I am writing on behalf of Global Vision International who are seeking expedition members for our conservation projects in Kenya.

Expedition members are required to join the GVI research team throughout the year to participate in terrestrial and marine wildlife research, and community development projects on the Kenyan coast of the western Indian Ocean, East Africa. There is also a free Careers Abroad fieldwork placement and job vacancy service for all expedition members once they have participated in an expedition.

Research projects are dynamic and community development projects vary according to the changing priorities of the communities we support. The main projects include research on and conservation of; cetacean populations, including bottlenose and humpback dolphins and seasonal research on spinner dolphins and humpback whales, turtle snorkel surveys, primates including the Angolan black and white colobus and coastal forest biodiversity.

Community development projects include teaching English in primary schools, environmental education, adult education classes, human-wildlife conflict and alternative livelihood projects.

We also have internships, which offer participants the chance to work alongside wildlife conservationprofessionals and play a part in the long-term conservation of two of Kenya’s most important protected areas: Kisite-Mpunguti Marine Protected Area and Tsavo West National Park.

Expedition focus:
Volunteers will rotate on a weekly basis around our marine research, coastal forest research, coastal teaching & community development and Tsavo West community development programmes. Volunteers receive thorough training at the beginning of each programme including research survey techniques, data collection, species identification including cetaceans, marine turtles, primates and birds as well GVI’s introduction to TEFL course. An optional BTEC qualification in Supervision of Biological Surveys is also available and volunteers will build upon their training, gaining knowledge and developing practical field skills throughout their time on the programmes. First Aid & CPR training is provided along with all health and safety protocols relevant to the expedition and university/college credits may also be available. We also provide basic Kiswahili lessons and ample opportunity to practice as well as opportunities to arrange side trips to other habitats and locations.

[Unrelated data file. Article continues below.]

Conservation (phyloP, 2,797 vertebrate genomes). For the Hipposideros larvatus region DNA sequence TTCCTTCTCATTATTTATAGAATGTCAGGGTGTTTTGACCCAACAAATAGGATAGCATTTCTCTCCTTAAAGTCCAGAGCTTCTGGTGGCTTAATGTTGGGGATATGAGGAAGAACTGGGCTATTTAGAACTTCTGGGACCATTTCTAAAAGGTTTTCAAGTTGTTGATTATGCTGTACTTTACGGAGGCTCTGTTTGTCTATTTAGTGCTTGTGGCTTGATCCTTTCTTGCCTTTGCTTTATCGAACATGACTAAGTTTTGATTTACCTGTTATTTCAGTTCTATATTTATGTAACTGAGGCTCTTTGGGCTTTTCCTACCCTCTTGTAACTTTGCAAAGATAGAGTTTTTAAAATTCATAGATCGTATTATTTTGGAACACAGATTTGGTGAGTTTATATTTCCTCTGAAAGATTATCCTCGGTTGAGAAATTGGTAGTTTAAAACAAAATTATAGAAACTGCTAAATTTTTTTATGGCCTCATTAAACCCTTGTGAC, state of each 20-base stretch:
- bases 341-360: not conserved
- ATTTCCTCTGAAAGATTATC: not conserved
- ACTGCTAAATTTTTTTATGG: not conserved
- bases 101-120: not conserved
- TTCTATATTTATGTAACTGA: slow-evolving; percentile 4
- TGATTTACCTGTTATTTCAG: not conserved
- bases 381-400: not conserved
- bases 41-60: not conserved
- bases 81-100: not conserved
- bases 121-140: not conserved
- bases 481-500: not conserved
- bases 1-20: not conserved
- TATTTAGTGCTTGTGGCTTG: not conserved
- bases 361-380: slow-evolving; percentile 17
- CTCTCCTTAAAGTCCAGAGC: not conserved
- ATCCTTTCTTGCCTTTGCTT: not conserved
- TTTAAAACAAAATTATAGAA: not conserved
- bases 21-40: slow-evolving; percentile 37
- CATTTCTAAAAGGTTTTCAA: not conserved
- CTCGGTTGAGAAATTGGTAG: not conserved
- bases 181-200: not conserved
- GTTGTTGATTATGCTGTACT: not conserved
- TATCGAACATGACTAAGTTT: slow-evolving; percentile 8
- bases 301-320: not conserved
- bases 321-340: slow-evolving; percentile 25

Highlights of the programme:
- Gain experience in both marine and terrestrial research including marine mammal surveys and primate behaviour.
- Receive comprehensive training at our Mkwiro base on Wasini Island adjacent to the Kisite-Mpunguti Marine Protected Area, Kenya’s most famous dolphin-watching location and premier coral reef dive site.
- Learn marine mammal and turtle survey techniques including photo-identification.
- Spend time at our mainland base in Shimoni, a national historical conservation area and home to Kenya’s second largest population of Angolan black and white colobus in coastal forests that are recognised as a Global Biodiversity Hotspot.
- Receive training in primate research, including behavioural studies, and learn a diverse range of biodiversity surveys.
- Take the opportunity to gain a BTEC qualification in Supervising Biological Surveys supported by a unique broad range of field experience.
- Undertake GVI’s Introduction to TEFL course and teach English in local schools as well as environmental education.
- Work with former wildlife poachers on the edge of Tsavo West national park, camping in the shadow of Mt Kilimanjaro, to develop alternative livelihoods that will promote both community development and conservation.
- Learn about human-wildlife conflict in modern rural Africa and practical ways that communities can co-exist with wildlife.
- Immerse yourself in traditional Swahili culture and experience the cultural, geographic and biological diversity of Kenya in some of its most beautiful and off-the-beaten track locations.

Further details including a detailed briefing are outlined on the relevant webpage at